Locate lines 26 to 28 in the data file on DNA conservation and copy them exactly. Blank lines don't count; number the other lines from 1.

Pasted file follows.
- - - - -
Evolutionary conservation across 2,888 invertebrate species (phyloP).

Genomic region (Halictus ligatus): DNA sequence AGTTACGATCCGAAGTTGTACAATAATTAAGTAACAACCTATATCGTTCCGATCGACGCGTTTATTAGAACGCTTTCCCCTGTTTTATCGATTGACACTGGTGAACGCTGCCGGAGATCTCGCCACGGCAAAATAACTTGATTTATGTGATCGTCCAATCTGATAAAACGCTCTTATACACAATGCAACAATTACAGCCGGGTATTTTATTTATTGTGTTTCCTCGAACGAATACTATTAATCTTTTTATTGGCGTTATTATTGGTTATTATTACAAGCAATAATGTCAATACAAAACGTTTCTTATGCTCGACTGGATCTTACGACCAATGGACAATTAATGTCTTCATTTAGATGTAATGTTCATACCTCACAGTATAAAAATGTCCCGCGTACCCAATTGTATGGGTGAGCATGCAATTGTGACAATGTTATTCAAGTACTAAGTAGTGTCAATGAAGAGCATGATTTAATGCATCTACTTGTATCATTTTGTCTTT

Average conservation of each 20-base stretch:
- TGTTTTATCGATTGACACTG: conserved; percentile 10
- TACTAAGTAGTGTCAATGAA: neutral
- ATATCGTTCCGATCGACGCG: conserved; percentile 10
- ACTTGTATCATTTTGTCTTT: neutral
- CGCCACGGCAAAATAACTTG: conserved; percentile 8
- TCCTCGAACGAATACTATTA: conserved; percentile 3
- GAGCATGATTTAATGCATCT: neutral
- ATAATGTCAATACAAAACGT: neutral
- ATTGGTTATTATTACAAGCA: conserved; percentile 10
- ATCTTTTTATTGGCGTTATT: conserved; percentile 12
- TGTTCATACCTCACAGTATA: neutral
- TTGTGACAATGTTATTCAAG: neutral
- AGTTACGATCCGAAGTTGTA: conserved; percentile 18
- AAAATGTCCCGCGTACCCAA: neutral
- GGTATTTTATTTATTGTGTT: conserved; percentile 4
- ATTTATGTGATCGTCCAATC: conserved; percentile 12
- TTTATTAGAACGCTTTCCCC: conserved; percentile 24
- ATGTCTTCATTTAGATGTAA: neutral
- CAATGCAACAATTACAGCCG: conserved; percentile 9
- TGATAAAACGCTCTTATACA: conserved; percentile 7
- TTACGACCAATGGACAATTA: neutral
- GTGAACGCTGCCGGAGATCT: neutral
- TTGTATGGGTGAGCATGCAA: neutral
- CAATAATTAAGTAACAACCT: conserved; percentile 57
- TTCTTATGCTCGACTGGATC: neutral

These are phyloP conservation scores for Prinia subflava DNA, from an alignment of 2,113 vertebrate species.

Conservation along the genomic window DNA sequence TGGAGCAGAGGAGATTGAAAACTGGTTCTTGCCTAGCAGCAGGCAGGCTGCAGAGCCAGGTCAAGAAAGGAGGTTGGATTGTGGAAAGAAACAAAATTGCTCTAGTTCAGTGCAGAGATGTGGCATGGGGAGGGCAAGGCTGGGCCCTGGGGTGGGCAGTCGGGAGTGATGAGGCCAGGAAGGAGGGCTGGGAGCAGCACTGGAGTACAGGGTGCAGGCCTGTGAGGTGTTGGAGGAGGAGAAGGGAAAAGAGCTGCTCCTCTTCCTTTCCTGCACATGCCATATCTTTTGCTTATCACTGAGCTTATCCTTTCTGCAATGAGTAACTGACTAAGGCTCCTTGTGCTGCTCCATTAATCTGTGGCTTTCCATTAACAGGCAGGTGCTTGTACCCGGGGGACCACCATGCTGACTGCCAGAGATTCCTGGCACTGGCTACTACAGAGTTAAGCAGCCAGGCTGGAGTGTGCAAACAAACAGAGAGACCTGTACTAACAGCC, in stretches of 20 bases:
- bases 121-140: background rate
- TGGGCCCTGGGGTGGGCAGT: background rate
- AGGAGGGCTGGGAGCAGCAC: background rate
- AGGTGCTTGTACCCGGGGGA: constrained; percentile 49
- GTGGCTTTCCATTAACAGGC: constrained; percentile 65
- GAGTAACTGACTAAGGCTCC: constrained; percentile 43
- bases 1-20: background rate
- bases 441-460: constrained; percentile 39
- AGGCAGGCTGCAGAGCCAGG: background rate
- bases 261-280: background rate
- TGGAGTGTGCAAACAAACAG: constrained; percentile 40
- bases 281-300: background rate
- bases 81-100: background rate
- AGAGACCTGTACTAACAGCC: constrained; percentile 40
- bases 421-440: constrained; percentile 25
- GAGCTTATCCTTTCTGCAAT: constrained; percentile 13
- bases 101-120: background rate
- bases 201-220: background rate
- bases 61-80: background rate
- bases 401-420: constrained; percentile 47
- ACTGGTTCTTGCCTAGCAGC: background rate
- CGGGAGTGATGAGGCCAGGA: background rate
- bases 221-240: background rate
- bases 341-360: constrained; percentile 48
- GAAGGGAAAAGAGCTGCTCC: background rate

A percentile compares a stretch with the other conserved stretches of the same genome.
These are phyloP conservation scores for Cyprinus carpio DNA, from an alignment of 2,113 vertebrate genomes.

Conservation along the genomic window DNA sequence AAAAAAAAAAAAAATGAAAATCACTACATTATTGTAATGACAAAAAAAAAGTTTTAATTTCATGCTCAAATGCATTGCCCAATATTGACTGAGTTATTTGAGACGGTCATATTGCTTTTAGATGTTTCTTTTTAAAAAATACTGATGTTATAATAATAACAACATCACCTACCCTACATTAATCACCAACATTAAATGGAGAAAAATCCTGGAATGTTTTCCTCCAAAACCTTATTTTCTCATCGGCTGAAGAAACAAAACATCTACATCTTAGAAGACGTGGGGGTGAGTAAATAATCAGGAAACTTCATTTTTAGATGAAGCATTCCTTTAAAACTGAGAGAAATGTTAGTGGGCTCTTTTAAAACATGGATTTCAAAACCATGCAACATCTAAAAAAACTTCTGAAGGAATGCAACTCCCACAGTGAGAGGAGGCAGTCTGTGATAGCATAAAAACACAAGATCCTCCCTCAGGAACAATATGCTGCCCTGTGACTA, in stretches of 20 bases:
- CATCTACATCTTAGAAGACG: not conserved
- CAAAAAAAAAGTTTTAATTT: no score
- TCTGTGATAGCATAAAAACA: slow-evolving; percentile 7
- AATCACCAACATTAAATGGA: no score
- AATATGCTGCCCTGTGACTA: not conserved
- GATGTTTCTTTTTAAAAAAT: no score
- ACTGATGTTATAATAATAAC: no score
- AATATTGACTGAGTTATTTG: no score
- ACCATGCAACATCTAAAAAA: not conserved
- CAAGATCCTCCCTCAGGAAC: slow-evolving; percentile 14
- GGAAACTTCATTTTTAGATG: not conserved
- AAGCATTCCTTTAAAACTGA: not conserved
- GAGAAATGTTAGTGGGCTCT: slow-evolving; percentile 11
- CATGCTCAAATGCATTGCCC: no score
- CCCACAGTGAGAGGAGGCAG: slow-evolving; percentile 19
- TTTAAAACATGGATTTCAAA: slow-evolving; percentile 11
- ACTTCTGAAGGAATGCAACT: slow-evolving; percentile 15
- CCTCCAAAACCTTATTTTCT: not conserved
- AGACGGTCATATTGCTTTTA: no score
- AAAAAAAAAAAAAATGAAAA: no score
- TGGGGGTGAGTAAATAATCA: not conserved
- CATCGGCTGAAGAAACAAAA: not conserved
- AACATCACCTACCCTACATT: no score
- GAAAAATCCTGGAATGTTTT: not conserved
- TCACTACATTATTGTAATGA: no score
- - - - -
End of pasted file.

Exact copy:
- TTGTATGGGTGAGCATGCAA: neutral
- CAATAATTAAGTAACAACCT: conserved; percentile 57
- TTCTTATGCTCGACTGGATC: neutral